Journal of Surgery. 2013, 1(3), 31-36DOI:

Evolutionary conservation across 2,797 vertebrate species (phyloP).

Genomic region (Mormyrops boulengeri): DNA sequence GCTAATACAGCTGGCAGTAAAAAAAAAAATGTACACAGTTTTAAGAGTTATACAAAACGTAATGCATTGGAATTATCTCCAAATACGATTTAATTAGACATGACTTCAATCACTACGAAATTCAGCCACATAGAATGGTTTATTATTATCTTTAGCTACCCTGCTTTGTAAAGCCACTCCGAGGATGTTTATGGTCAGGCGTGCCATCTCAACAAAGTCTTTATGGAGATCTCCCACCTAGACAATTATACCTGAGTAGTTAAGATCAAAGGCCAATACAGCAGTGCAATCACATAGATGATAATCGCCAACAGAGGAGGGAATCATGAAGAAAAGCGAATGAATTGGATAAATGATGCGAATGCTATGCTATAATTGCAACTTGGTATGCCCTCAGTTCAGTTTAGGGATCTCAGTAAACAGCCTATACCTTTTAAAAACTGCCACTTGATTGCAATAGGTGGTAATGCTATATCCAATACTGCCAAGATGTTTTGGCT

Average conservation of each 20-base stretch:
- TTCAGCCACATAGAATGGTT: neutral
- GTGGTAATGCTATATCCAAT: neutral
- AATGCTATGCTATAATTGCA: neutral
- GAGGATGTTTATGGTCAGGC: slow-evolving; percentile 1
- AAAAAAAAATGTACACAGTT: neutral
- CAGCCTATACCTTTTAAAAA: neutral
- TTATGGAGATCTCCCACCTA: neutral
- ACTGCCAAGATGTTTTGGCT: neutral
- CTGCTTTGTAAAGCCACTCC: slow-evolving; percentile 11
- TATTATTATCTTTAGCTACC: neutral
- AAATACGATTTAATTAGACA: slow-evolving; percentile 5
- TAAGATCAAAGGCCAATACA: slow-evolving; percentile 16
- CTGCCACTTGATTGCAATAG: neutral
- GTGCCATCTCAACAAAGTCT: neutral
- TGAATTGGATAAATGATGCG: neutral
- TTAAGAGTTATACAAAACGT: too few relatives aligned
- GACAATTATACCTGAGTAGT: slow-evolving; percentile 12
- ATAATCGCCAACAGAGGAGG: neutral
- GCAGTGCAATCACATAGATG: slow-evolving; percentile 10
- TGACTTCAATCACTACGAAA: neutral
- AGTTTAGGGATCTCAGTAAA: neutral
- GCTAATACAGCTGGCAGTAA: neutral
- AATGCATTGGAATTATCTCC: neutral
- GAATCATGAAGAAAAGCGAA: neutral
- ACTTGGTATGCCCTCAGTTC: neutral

Abstract: The possibility of preserving organs outside the body at two different temperatures, known as cold and normothermic organ preservation has strengthened the potential of expanding donor list and better predicting the outcome. Reactive oxygen species (ROS) production seems to be a very important player in regulating the level of damage in both methods of preservation. The main side effect of cold organ preservation which is known to lead to ischemia reperfusion injury, is highly dependent on ROS production. Thus, warm preservation has recently come to attention. This method is an expensive, sophisticated method which needs large volumes of blood for perfusion of the extracted organ and does not fully inhibit side effects of organ preservation. Thus, implementation of the currently used preservation solutions with established benefits such as UW, with recently found molecules such as hydrogen sulfide or substances which either directly or indirectly increase the levels of this substance by activating cellular pathways such as transsulfuration, could increasingly limit the still damaging properties of preservation. This further prevents delayed organ function or organ rejection due to low organ viability after preservation while increasing organ availability. This simple approach would expand the organ preservation time and help to enhance organ quality for more successful organ transplantation.